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Friday, October 1, 2010
Here is a question and an especially eloquent response extracted from the NAIS Head of School Listserve. I post this because it is a leadership question trustees and heads inevitably have to grapple with at some point in the life of a school.
THE QUESTION (Posed by the President of NAIS, Pat Bassett)
We’ve had the query below from a school head: Any responses would be appreciated.
I am the head of a PS - Grade 8 school in an area where our independent secondary schools begin at a variety of grades including before grade 8. Our graduates typically do well in any of the schools they choose whether they start in grade nine or earlier. I am wondering if those of you in similar situations have any expectations set for trustees, faculty, or administration whereby their children complete the program at your school and begin secondary schools in grade 9. Thank you for your input.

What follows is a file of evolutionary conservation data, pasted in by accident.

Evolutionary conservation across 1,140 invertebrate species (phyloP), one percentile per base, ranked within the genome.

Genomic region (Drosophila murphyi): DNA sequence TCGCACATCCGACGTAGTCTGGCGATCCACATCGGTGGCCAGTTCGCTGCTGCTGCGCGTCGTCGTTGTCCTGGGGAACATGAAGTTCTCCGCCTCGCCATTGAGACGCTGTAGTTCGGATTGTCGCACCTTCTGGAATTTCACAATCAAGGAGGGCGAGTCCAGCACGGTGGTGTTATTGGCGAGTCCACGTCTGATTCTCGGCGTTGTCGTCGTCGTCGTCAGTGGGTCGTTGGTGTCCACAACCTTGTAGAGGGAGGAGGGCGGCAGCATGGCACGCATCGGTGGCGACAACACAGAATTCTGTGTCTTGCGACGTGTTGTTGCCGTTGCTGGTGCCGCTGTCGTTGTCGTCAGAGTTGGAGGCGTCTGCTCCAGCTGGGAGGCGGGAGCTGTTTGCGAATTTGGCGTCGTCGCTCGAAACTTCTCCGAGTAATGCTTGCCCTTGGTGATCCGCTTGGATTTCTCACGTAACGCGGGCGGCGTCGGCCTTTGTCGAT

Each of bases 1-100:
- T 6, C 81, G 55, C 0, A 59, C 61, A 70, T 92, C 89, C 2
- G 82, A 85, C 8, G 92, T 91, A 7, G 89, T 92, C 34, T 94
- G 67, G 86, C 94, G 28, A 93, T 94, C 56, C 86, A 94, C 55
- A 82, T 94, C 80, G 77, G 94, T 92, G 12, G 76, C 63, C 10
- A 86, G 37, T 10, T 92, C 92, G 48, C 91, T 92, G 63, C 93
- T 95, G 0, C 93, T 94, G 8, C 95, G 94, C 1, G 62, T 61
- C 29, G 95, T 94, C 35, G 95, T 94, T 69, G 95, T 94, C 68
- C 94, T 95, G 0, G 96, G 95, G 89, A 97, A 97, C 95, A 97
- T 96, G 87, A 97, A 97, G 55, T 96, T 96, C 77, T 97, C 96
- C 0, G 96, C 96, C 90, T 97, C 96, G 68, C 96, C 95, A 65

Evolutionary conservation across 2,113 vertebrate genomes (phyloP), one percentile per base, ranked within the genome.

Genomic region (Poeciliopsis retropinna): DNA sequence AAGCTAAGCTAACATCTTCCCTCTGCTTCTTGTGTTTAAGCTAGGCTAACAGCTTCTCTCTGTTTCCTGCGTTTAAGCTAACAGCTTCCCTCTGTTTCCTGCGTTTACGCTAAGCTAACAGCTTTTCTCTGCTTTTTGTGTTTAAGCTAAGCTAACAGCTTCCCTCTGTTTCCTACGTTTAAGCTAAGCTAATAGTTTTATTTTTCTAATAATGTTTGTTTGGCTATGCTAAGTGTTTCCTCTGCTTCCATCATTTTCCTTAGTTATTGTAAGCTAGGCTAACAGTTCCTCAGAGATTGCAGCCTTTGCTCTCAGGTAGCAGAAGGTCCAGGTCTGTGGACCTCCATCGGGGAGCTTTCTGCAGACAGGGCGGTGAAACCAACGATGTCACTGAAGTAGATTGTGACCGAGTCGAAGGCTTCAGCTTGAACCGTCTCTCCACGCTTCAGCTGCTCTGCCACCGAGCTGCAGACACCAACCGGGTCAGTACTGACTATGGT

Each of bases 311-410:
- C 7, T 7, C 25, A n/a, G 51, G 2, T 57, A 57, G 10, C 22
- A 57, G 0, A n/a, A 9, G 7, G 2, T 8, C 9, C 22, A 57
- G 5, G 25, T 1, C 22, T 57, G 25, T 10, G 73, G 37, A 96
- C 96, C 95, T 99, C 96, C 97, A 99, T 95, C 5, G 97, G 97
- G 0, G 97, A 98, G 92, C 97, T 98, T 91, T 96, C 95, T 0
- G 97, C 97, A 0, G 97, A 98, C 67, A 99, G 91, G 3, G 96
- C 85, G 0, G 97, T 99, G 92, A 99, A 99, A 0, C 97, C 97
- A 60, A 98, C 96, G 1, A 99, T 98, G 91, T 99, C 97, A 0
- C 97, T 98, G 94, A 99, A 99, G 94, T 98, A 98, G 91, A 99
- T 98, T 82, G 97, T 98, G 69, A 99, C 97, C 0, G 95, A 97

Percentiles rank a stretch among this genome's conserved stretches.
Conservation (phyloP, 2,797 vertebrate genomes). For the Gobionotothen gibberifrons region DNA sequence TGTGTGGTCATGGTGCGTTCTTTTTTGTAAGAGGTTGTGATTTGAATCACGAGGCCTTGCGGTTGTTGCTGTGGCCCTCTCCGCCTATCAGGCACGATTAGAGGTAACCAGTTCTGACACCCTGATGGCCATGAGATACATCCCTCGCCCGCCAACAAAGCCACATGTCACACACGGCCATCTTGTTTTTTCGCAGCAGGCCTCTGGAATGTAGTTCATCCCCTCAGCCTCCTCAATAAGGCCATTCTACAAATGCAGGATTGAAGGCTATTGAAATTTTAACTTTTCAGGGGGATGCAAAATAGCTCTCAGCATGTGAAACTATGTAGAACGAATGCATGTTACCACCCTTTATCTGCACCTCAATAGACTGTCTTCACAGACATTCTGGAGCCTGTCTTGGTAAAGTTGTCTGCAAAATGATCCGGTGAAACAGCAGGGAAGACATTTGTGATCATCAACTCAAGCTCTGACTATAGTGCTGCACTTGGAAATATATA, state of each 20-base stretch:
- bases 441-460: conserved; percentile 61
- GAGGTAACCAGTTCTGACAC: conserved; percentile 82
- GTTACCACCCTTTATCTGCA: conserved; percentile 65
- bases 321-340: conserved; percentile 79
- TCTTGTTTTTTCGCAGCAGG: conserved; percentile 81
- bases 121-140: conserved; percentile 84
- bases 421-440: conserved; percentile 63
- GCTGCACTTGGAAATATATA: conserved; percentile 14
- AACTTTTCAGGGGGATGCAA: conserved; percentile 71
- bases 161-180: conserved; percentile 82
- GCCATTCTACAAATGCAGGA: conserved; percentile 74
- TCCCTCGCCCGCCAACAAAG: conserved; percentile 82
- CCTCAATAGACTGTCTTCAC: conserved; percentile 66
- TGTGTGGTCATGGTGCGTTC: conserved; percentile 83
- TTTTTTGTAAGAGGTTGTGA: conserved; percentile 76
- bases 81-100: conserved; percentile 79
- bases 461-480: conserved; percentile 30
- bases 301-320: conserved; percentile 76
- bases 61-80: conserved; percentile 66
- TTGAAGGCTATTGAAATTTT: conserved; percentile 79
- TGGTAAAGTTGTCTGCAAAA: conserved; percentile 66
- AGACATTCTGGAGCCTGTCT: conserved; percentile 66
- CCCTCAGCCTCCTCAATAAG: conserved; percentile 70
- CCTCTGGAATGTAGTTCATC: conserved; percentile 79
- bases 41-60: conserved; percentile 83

THE RESPONSE (Posed by a head of school)
This had been an item at our school for many years. We are Prek-12 and over time there have been board members who have taken their children out after 8th grade for a variety of reasons: they want a bigger pond, need more athletics, want more rigor and the list goes on and on. This invariably caused hurt feelings on the part of school people. Teachers felt that we had made a huge investment in the child and then another school would reap the benefit and our Upper School teachers felt slighted. From my perspective, I want trustees who bleed burgundy and white (our school colors) and I made it an issue with my board chair. I felt that we needed trustees who would commit to our mission as a Prek-12 school. The fact that I pressed the point did bring about some trustees resigning and others expressing deep resentment. The matter was ultimately handed over to the Committee on Trustees and the group came up with a standard, which was not a rule that trustees had to keep their children in the school to graduation, but more of a query to each individual asking them if they were good ambassadors for the school. Asking the question that way relieved the stigma and much of the tension. Now when asked on their annual board evaluations if they are good ambassadors for the school, individuals have had to admit that if they don’t experience the complete range of our program, it does not put them in the best position to advocate for our school and without hard feelings those folks have decided to move on.